All keys ≤ yIDBKeyRange.upperBound(y)
All keys < yIDBKeyRange.upperBound(y, true)
All keys ≥ x && ≤ yIDBKeyRange.bound(xy)
All keys > x &&< yIDBKeyRange.bound(xy, true, true)
All keys > x && ≤ yIDBKeyRange.bound(xy, true, false)
All keys ≥ x &&< yIDBKeyRange.bound(xy, false, true)
The key = zIDBKeyRange.only(z)

#8. Specifying the range and direction of cursors

If you would like to limit the range of values you see in a cursor, you can use an IDBKeyRange object and pass it as the first argument to openCursor() or openKeyCursor()

// Only match "Donna"
var singleKeyRange = IDBKeyRange.only("Donna");

// Match anything past "Bill", including "Bill"
var lowerBoundKeyRange = IDBKeyRange.lowerBound("Bill");

// Match anything past "Bill", but don't include "Bill"
var lowerBoundOpenKeyRange = IDBKeyRange.lowerBound("Bill", true);

// Match anything up to, but not including, "Donna"
var upperBoundOpenKeyRange = IDBKeyRange.upperBound("Donna", true);

// Match anything between "Bill" and "Donna", but not including "Donna"
var boundKeyRange = IDBKeyRange.bound("Bill", "Donna", false, true);

// To use one of the key ranges, pass it in as the first argument of openCursor()/openKeyCursor()
index.openCursor(boundKeyRange).onsuccess = function(event) {
  var cursor = event.target.result;
  if (cursor) {
    // Do something with the matches.
    cursor.continue();
  }
};

Sometimes you may want to iterate in descending order rather than in ascending order (the default direction for all cursors). Switching direction is accomplished by passing prev to the openCursor() function as the second argument:

objectStore.openCursor(boundKeyRange, "prev").onsuccess = function(event) {
  var cursor = event.target.result;
  if (cursor) {
    // Do something with the entries.
    cursor.continue();
  }
};

If you just want to specify a change of direction but not constrain the results shown, you can just pass in null as the first argument:

objectStore.openCursor(null, "prev").onsuccess = function(event) {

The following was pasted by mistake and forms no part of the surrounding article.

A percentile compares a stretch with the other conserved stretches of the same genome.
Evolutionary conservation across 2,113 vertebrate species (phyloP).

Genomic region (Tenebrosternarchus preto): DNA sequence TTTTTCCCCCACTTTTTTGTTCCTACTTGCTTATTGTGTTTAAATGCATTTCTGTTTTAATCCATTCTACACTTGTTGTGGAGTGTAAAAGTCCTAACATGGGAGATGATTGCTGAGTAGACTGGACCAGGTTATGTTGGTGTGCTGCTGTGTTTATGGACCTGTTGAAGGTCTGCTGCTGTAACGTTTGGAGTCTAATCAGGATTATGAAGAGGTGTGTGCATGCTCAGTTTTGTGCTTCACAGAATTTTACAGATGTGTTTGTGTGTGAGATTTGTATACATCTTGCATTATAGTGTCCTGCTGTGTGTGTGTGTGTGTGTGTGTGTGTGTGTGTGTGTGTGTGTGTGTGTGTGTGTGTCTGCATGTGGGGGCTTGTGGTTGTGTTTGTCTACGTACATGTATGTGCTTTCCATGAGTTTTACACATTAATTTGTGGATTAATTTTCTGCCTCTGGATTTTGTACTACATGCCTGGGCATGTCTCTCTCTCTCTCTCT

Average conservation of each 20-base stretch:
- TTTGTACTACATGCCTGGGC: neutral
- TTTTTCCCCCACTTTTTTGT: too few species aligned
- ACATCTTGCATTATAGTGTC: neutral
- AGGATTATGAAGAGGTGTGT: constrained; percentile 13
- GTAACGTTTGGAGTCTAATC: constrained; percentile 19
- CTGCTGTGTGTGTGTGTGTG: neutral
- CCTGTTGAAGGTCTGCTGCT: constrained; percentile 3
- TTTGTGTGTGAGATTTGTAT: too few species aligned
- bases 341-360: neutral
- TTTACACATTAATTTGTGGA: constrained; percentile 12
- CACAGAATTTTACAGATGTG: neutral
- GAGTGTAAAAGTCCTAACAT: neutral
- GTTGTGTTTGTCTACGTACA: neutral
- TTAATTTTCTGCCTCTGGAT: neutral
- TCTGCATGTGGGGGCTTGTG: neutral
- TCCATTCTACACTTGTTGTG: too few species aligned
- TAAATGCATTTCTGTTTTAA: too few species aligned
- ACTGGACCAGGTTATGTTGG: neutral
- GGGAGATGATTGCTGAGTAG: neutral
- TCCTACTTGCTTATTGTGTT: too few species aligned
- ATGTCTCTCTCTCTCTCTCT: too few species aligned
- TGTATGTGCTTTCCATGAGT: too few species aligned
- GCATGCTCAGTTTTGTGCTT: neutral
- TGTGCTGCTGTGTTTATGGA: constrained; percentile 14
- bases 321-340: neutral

var cursor = event.target.result;
  if (cursor) {
    // Do something with the entries.
    cursor.continue();
  }
};

If you wish to filter out duplicates during cursor iteration over indexes, you can pass nextunique (or prevunique if you’re going backwards) as the direction parameter. When nextunique or prevunique is used, the entry with the lowest key is always the one returned.

index.openKeyCursor(null, "nextunique").onsuccess = function(event) {
  var cursor = event.target.result;
  if (cursor) {
    // Do something with the entries.
    cursor.continue();
  }
};

Version changes while a web app is open in another tab:

When your web app changes in such a way that a version change is required for your database, you need to consider what happens if the user has the old version of your app open in one tab and then loads the new version of your app in another tab.

When you call open() with a greater version than the actual version of the database, all other open databases must explicitly acknowledge the request before you can start making changes to the database (an onblocked event is fired until they are closed or reloaded). Here’s how it works:

var openReq = mozIndexedDB.open("MyTestDatabase", 2);

openReq.onblocked = function(event) {
  // this event shouldn't trigger if we handle onversionchange correctly
  // it means that there's another open connection to same database
  // and it wasn't closed after db.onversionchange triggered for them
  // If some other tab is loaded with the database, then it needs to be closed
  // before we can proceed.
  console.log("Please close all other tabs with this site open!");
};
  
openReq.onupgradeneeded = function(event) {
  // All other databases have been closed. Set everything up.
  db.createObjectStore(/* ... */);
  useDatabase(db);
};
  
openReq.onsuccess = function(event) {
  var db = event.target.result;
  useDatabase(db);
  return;
};

function useDatabase(db) {
  // Make sure to add a handler to be notified if another page requests a version
  // change. We must close the database. This allows the other page to upgrade the database.
  // If you don't do this then the upgrade won't happen until the user closes the tab.
  db.onversionchange = function(event) {
    db.close();
    console.log("A new version of this page is ready. Please reload or close this tab!");
  };

  // Do stuff with the database.
}

Reference: